by Michael Tennant, The New American:
A group of concerned parents is suing Washington-state officials over a new law that allows the state to provide gender-transition treatments to runaway children without their parents’ knowledge or consent.
According to the lawsuit, filed in U.S. District Court Wednesday by America First Legal (AFL), Engrossed Senate Substitute Bill (SB) 5599, which took effect July 23, “authorizes the state to refer a minor for ‘behavioral health services’ without defining what that entails, potentially meaning that a minor could receive — at least — mental health services that the parents would not endorse, and arguably also medical treatment that the parents would not authorize. There is no age minimum in SB 5599 for such services.”
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SB 5599 does this by amending laws regarding minors who present themselves at shelters or host homes.
Prior to July 23, shelters were required to notify parents with 72 hours of their child’s arrival at the shelter, telling them, among other things, “the whereabouts of the youth, a description of the youth’s physical and emotional condition, and the circumstances surrounding the youth’s contact with the shelter or organization.” The only exception to this requirement was when there were “compelling reasons” not to do so, specifically, if “notifying the parent or legal guardian will subject the minor to abuse or neglect.”
SB 5599, however, added a new “compelling reason”: “when a minor is seeking or receiving protected health care services,” which are defined as “gender affirming treatment,” i.e., drugs or surgery to alter the child’s sex-specific characteristics. Such treatments, of course, are life-altering and may lead to sterilization and other complications.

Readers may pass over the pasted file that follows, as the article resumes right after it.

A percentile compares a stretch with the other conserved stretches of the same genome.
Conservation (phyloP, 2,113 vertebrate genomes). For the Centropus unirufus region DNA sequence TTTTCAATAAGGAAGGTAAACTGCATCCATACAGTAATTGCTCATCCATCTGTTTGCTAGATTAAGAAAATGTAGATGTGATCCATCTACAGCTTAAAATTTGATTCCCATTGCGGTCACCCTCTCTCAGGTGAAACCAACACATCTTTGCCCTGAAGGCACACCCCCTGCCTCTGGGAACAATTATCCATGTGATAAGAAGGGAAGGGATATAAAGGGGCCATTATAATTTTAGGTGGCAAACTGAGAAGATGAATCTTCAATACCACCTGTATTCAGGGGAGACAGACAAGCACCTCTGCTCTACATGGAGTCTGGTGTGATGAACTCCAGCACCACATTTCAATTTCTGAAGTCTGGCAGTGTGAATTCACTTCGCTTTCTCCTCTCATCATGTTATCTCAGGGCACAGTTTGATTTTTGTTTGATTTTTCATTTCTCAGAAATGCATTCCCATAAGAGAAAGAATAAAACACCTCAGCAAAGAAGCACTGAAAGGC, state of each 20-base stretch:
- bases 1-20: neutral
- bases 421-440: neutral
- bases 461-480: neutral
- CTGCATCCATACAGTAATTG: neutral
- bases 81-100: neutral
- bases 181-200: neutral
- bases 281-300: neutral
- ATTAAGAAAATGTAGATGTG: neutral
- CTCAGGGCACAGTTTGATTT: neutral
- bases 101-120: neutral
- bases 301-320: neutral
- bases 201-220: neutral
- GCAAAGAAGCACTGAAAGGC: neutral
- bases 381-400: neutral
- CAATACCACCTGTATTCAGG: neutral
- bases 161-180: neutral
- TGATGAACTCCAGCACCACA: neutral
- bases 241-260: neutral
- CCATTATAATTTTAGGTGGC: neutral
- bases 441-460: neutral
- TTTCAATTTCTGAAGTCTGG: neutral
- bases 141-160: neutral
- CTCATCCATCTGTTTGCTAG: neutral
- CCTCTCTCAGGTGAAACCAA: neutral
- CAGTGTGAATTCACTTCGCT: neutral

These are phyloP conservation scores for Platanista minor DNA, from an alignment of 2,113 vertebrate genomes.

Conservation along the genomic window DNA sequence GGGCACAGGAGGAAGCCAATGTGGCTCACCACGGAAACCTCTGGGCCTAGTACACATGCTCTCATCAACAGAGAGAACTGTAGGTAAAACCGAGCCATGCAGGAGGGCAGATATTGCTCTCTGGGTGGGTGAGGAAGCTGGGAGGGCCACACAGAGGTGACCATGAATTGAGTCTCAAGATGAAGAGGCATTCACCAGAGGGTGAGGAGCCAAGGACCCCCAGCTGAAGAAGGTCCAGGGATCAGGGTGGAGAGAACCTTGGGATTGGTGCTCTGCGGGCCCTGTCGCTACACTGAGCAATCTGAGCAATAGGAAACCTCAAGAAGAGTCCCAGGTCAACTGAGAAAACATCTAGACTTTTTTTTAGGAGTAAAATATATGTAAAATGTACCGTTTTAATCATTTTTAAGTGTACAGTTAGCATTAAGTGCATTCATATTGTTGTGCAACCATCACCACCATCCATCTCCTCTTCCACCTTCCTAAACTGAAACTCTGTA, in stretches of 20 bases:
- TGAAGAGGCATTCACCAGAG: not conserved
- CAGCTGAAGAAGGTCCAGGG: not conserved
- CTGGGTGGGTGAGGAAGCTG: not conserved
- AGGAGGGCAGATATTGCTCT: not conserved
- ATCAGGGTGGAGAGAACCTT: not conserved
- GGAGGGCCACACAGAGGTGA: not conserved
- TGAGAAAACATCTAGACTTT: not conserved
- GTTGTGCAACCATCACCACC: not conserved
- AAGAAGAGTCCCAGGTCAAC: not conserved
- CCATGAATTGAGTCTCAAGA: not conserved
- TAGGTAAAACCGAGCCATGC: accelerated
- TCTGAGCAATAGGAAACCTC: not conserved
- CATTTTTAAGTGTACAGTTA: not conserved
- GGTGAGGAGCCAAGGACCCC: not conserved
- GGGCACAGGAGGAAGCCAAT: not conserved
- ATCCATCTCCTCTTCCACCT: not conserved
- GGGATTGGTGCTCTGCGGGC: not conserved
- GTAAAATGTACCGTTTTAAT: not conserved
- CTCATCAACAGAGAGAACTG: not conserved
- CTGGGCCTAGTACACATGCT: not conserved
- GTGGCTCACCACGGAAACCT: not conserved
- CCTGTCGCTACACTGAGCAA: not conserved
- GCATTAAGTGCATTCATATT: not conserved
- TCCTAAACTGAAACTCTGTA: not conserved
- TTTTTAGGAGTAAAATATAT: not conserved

Furthermore, while the law requires shelters to report to the Washington Department of Children, Youth and Families any minors whose parents have not been notified because of “compelling reasons,” it may or may not require the department to notify parents. (The verbiage is unclear.) But it most definitely mandates that the department “offer to make referrals on behalf of the minor for appropriate behavioral health services,” though such services are not defined anywhere in state law. And it states that the department shall “offer services designed to resolve the conflict and accomplish a reunification of the family,” though, again, how quickly reunification is to be accomplished, and under what terms, is not defined. In fact, nothing in the law mandates that the department return the child to his parents at all.
“Remarkably, under the text and legislative history of SB 5599, it appears that parents of children with circumstances indicating that notifying the parent or legal guardian will subject the child to abuse or neglect will still receive notification from the department regarding their child,” observes the lawsuit. “In contrast, the parents of children without such circumstances who seek or receive protected health services will not receive notification.”